- GE’s Ecomagination initiative has been a tremendous success at the industrial scale, but they turned to Frog Design to bring it to the consumer market. Photo: Frog Design
We can all save a fair amount of energy by changing our lightbulbs, and making sure our appliances aren’t sucking power when they’re turned off. But what could we do if we fundamentally remade how our kitchen gadgets work? GE turned to Frog to figure it out. “We could have done anything from trying to design a better lightbulb to imagining a nuclear-powered consumer product,” says Jonas Damon, creative director at Frog. Ultimately, Frog bypassed the opportunity to design a countertop Chernobyl in favor a kitchen gadget called EcoSwitch that combines the functionality of a tea kettle, slow cooker, hot plate, and blender into a single, energy-efficient package.
An all-in-one kitchen gadget might sound more like a tacky SkyMall tchotchke than an eco-innovation, but unlike other solutions that bodge together half a dozen different devices, EcoSwitch is all about streamlining. Damon’s team noticed that blenders, hot pots, and coffee makers each had their own plastic housings and power supplies, but at their core they either heated a vessel or rotated it.
By combining a single motor and a high-efficiency induction heating coil with a selection of purpose built containers, EcoSwitch is able to replace half-a-dozen gadgets that crowd tiny kitchens. Fewer appliances plugged into the wall means less energy lost to phantom load and a single device reduces the amount of raw materials that are wasted.
Scarred from using the Byzantine interfaces of combined printer/scanner/fax machines, the team approached the design of the EcoSwitch UI with some trepidation. “None of us were that excited about an all-in-one design because it usually means they do a lot of things poorly and nothing really great,” says Damon. After dozens of concepts and prototypes the team developed the elegant solution of embedding RFID chips in the various pots and accessories that sit on the EcoSwitch base station.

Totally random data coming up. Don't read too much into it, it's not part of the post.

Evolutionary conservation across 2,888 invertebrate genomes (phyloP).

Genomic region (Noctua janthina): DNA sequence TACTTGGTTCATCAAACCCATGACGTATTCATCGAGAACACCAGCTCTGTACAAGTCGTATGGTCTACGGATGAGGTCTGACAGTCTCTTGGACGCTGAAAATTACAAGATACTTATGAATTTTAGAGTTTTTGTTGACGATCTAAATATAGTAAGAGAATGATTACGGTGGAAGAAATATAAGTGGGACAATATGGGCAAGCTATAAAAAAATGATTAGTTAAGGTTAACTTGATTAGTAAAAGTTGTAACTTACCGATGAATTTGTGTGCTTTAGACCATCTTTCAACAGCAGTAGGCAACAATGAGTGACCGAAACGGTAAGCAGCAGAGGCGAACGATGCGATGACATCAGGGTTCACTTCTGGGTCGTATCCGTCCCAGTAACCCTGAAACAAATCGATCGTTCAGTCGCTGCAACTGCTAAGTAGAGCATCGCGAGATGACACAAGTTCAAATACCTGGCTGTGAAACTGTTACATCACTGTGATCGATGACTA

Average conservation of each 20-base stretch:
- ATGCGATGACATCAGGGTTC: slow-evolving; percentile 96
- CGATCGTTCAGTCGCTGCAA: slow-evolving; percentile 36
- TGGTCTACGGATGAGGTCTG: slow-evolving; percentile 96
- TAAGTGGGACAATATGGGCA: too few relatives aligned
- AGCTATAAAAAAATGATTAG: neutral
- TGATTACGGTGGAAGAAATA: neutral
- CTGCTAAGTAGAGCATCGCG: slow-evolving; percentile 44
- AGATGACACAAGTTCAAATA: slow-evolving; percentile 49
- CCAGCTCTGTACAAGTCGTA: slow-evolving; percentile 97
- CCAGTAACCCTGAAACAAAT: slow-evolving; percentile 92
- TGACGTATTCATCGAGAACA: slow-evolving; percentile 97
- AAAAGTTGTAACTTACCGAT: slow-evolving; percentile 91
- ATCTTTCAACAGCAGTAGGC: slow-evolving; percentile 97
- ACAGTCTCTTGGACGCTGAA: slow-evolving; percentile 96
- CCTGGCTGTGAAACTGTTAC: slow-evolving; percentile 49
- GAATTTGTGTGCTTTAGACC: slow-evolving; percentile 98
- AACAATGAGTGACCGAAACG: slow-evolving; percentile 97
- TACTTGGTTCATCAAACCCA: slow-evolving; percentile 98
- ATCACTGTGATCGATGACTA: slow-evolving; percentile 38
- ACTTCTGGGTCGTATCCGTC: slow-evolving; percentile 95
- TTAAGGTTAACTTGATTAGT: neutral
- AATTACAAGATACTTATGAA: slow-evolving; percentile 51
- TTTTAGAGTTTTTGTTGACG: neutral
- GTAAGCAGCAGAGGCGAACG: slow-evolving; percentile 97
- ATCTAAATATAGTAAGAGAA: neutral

When a blender is placed on the base, an OLED display comes to life and shows only blender controls. Replace it with a hotpot and heat controls appear. “EcoSwitch doesn’t have menus and redundant dials,” says Damon. “We’re taking the burden off the user—it does the thinking for you.”
The UI is forward looking, but the kettles, blenders, and other accessories designed for EcoSwitch reference familiar archetypes to make the device seem approachable and familiar. “It’s a new experience and we didn’t want to overload users with unfamiliar aesthetics,” says Damon. The glossy black and polished metal base station is meant to mirror contemporary kitchen decor as well as the MacBooks that Frog’s target users see every day.
Other designers have approached this problem, breaking kitchen appliances down into a Lego-like kit of parts, pairing them with responsive apps, or making them pull double duty as manufacturing equipment, but EcoSwitch is the first implementation that makes the concept seem like a viable commercial strategy.
EcoSwitch has obvious limitation—for instance, you can’t prepare your coffee and eggs simultaneously, never mind a seven course meal. However, Frog designed the product with dorm rooms and micro-apartments with kitchens the size of closets in mind.
In fact, while it may look like a high-tech hotplate, Damon thinks the concept has broader applicability. One idea his team considered was a fan attachment that could use the motor to cool a tiny apartment in the summer or pair with the heating element to create a space heater in the winter. “It’s a platform. It’s not just for cooking,” he says. “GE could open this tech up to hacker spaces and license the technology to other companies who could invent new functions.”